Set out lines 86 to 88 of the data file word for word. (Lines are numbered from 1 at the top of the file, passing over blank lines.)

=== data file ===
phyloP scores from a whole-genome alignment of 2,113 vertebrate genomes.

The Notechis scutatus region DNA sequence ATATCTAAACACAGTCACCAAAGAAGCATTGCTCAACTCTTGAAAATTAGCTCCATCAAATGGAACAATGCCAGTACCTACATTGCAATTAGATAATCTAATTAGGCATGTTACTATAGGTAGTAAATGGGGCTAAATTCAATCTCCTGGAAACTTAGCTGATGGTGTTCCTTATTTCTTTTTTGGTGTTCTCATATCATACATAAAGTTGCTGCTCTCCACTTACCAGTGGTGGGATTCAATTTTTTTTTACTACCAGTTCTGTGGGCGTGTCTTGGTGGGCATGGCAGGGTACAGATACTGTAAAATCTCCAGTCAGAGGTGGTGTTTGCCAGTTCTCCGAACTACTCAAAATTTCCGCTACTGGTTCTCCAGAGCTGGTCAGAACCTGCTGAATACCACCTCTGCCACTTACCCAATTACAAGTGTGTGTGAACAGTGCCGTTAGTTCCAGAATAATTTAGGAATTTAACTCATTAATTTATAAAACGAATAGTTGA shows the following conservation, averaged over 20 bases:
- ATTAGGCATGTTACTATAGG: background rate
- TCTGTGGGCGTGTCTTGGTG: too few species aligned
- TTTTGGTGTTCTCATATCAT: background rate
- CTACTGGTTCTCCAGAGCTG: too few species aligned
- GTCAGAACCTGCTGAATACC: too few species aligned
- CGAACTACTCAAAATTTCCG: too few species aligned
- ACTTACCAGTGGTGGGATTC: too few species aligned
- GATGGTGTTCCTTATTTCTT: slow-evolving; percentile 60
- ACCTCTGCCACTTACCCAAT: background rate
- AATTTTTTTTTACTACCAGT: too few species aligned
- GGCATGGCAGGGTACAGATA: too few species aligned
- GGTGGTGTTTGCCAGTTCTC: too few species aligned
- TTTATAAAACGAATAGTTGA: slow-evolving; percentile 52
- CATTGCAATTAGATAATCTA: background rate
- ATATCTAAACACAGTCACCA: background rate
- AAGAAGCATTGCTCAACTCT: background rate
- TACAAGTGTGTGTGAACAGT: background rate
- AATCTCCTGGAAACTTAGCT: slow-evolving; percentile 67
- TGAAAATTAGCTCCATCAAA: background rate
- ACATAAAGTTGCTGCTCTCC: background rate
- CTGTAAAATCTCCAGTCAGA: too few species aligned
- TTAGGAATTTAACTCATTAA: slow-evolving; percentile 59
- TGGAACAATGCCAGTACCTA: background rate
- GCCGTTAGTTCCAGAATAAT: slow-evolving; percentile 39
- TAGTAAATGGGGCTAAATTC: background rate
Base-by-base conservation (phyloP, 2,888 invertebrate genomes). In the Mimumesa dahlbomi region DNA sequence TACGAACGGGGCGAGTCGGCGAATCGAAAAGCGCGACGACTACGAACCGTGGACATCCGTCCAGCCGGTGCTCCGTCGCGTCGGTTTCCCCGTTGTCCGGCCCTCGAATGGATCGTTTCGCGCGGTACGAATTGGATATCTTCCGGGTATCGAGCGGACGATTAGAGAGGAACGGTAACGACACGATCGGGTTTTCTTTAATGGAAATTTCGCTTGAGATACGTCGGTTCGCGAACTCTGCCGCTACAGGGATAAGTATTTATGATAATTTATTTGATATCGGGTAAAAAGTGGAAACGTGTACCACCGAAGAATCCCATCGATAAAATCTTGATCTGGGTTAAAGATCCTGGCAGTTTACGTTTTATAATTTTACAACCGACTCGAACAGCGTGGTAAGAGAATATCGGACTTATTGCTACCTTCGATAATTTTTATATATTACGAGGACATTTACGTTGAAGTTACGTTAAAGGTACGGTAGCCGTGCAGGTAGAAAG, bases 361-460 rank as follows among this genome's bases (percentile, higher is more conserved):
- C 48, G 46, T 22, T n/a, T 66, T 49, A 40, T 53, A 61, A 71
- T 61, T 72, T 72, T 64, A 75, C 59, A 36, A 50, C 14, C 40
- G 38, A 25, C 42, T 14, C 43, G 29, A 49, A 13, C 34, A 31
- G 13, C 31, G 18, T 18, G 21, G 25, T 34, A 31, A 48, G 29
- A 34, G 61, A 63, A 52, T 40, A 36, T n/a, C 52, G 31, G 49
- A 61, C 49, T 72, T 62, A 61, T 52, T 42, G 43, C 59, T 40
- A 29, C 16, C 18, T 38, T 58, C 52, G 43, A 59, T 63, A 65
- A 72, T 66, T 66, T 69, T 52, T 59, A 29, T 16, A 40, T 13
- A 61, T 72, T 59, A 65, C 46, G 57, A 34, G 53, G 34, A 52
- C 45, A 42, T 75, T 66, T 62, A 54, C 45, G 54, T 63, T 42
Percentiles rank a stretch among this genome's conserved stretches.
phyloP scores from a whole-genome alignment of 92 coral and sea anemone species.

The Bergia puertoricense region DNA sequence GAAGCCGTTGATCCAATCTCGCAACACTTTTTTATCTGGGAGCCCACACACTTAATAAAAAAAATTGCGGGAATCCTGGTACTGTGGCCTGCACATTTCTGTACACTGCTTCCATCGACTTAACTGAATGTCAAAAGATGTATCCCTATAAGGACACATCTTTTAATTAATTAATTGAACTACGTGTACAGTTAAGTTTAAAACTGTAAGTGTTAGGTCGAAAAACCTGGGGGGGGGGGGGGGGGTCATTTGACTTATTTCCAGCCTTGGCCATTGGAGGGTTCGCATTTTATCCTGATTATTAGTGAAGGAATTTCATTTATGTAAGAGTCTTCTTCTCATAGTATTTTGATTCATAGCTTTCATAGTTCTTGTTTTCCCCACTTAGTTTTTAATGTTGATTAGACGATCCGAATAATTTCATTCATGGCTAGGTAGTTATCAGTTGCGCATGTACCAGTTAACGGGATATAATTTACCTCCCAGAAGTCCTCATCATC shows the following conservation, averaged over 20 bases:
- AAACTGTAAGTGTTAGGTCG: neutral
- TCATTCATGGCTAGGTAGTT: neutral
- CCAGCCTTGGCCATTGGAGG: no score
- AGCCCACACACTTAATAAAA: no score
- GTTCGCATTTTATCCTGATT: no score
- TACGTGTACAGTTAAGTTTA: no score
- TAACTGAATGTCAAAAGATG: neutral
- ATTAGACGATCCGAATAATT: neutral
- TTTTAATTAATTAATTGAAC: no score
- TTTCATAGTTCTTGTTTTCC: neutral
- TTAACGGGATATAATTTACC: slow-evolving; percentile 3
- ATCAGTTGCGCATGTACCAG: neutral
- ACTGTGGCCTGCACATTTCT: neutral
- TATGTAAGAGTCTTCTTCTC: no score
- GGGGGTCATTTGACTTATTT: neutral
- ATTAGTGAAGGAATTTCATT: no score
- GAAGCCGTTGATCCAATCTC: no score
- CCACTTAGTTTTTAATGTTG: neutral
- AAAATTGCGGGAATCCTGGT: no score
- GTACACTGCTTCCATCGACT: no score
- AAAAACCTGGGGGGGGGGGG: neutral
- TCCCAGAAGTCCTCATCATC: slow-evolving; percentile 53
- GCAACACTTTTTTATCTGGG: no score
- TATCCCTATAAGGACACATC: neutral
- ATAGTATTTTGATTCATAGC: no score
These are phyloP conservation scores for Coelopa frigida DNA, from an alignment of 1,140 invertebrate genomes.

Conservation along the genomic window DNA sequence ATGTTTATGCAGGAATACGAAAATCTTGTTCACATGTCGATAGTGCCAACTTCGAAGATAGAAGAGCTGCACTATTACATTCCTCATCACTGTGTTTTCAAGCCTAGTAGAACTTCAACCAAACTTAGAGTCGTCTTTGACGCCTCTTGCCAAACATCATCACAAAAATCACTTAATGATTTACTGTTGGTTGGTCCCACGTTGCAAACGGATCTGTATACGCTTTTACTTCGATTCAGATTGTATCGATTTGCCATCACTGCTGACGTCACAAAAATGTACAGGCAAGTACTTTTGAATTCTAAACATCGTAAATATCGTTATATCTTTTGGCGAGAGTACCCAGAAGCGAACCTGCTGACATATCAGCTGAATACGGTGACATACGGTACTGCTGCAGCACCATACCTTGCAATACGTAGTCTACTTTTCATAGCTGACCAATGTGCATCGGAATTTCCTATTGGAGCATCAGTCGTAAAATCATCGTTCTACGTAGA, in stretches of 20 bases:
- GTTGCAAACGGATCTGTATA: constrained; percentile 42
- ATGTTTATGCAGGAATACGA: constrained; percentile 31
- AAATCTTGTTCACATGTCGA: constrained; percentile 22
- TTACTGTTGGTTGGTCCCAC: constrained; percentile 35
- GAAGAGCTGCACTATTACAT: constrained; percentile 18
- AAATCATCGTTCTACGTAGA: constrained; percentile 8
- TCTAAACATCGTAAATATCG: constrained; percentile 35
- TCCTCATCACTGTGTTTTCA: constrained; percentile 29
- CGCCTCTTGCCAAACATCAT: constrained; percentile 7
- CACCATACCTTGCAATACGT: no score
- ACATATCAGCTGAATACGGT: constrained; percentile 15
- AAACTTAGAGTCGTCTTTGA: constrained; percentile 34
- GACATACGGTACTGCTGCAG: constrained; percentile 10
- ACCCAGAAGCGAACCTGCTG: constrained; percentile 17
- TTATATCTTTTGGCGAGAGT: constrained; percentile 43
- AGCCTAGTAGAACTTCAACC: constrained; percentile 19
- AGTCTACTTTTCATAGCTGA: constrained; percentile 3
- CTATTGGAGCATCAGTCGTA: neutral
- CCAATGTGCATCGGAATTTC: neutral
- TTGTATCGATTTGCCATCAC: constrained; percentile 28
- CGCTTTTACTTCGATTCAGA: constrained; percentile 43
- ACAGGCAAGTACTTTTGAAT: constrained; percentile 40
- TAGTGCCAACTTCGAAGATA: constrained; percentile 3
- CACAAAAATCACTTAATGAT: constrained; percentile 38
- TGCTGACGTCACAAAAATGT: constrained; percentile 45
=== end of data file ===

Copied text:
- CTATTGGAGCATCAGTCGTA: neutral
- CCAATGTGCATCGGAATTTC: neutral
- TTGTATCGATTTGCCATCAC: constrained; percentile 28